Wednesday, November 13, 2013 at 5:17 AM

Journalism Is ‘Having a Very, Very Pathetic Moment’

Posted by Anthony L. Hall

My disdain for what passes for journalism these days is well documented. And 60 Minutes, the reputed standard bearer of broadcast journalism, only reinforced my disdain on Sunday when public outrage forced it to issue a pathetic apology for reporting one man’s delusions of grandeur as facts.

Specifically, its highly touted October 27 report  (on the 9/11/12 terrorist attack on the U.S. consulate in Benghazi) turned out to be rife with fabrications – all seemingly intended to further undermine the credibility of the Obama Administration.

7be283e0-ff5c-4e64-9018-f1204eab8c7a_16x9_600x338Frankly, one could be forgiven for thinking that 60 Minutes was reporting on events from a parallel universe where only the minds of rabid Tea Partiers meld. Not least because, like most allegations Tea Partiers make about Obama, it only took a simple Google search to debunk all of the material allegations in its report.

Most notable in this respect was the account its star interviewee (who I shan’t dignify by naming) gave about his heroic efforts to fend off the Benghazi terrorists. He claimed that he had no choice but to act because the Obama Administration “refused” repeated SOSs to send in the Marines. But again, to quote America’s preeminent media critic Jon Stewart, his account “was total bullshit.”

We realized we had been misled and it was a mistake to include him in our report. For that, we are very sorry.

(60 Minutes, November 10, 2013)

Let’s ignore the fact that (investigative) reporters apologizing for being “misled” by an interviewee is rather like criminal investigators apologizing for being lied to by a thief….

Because the real story here is that journalism has become the pursuit of TV ratings for corporate profits at the expense of journalistic truth. Nothing demonstrates this quite like 60 Minutes failing to mention in its original report or follow-up apology that this entire segment was little more than an infomercial for a book on Benghazi by its star interviewee, which its corporate parent CBS had just published through another of its media properties, Simon and Schuster. Talk about weaving a tangled web….

Apropos of which, here’s just a taste of my disdain:

Don’t get me started on the way journalists now troll social media for news and report on every tragedy as if it were the friggin’ Super Bowl. For journalism has become such a pathetic enterprise – so utterly bereft of principles like journalistic truth, professional independence, and duty to inform – that journalists think nothing of reporting what they think the public wants to consume as news instead of informing the public about what is newsworthy. Some purported news organizations even generate sensational, “viral” headlines and then have creative writers produce stories to match those headlines. Sadly, journalists are becoming just like investment bankers who think nothing of packaging a junk bond as a triple-A stock and selling it for a quick buck.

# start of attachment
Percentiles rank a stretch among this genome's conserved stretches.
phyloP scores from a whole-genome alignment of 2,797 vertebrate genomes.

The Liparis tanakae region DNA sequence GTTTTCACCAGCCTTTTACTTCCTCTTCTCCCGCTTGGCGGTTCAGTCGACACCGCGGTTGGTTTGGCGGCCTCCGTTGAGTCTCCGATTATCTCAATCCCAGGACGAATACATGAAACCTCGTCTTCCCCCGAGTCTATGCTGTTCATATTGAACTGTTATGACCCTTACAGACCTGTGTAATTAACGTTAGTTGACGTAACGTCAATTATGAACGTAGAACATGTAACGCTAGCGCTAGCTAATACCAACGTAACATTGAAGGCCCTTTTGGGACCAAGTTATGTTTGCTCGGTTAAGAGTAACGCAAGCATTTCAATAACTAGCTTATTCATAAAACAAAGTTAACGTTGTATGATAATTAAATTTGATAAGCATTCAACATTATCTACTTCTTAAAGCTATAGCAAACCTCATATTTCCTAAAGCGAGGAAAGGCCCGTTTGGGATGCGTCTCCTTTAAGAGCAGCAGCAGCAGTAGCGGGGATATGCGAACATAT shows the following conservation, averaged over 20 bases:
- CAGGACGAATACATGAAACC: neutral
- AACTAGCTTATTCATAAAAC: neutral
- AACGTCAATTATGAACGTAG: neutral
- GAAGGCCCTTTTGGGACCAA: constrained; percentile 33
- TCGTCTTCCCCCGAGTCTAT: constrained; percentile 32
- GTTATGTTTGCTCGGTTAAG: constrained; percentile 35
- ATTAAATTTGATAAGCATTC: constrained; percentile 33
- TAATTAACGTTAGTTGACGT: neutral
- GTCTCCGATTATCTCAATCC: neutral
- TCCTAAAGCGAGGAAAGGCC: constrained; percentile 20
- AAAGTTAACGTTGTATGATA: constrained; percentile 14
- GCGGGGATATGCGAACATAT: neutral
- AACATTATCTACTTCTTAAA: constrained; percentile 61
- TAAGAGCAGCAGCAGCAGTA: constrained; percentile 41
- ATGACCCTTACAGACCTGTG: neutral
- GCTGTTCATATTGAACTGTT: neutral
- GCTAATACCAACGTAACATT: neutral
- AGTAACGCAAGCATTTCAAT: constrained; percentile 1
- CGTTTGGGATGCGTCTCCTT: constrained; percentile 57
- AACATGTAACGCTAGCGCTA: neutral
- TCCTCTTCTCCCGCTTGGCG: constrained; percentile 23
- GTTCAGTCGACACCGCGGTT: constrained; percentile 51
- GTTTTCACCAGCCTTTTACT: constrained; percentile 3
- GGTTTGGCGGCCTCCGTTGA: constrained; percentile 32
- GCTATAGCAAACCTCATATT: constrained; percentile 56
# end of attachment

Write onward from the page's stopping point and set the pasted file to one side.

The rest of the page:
(“Nixonian” Obama Right to Spy on Associated Press,” The iPINIONS Journal, May 13, 2013)

News International Newspaper ApologyNot to mention that journalism’s phone-hacking scandals represent an even greater breach of the public trust than banking’s sub-prime and Libor scandals do.

After all, at an innate level, expecting bankers not to cheat is rather like expecting bees not to sting. By contrast, journalists breaking the law to find easy fodder for new stories shocks the conscience almost as much as priests sexually molesting boys as part of their pastoral prerogatives.

But my pet peeve these days is the malpractice inherent in TV journalists wasting hours every day with idle-minded speculation about the 2016 presidential election – three years before any such speculation could have any news value or relevance. Their malpractice is made brazenly hypocritical by the fact that these are the same journalists who, just months ago, were presenting snarky, indignant reports about retailers promoting Christmas wares in August – three months before any such promotion would seem appropriate.

Screen Shot 2013-11-12 at 4.07.05 PMThis is why I was so heartened on Friday when I read that no less a person than the doyenne of journalism has acquired a similar disdain:

Tina Brown, outgoing editor of the Daily Beast and former editor of the New Yorker, Vanity Fair and Newsweek, doesn’t even read magazines anymore — nor does she think too highly of journalism at all.

Brown told the audience of a THiNK conference in Goa, India on Friday that she is basically done with journalism, which she said is currently having a ‘very, very pathetic moment’ and has turned into advertising in order to try to make a profit.

‘Editorial outfits are now advertising agencies,’ she said.

(Huffington Post, November 8, 2013)

Welcome to the real world, Tina. After all, far from having a very, very pathetic moment, journalism has been in this pathetic state for years – as news programs interrupting reports on the crisis in Syria to bring viewers “BREAKING NEWS” on Lindsey Lohan’s latest arrest will attest. What’s more, I see no end in sight.

Related commentaries:
Phone hacking
Nixonian Obama

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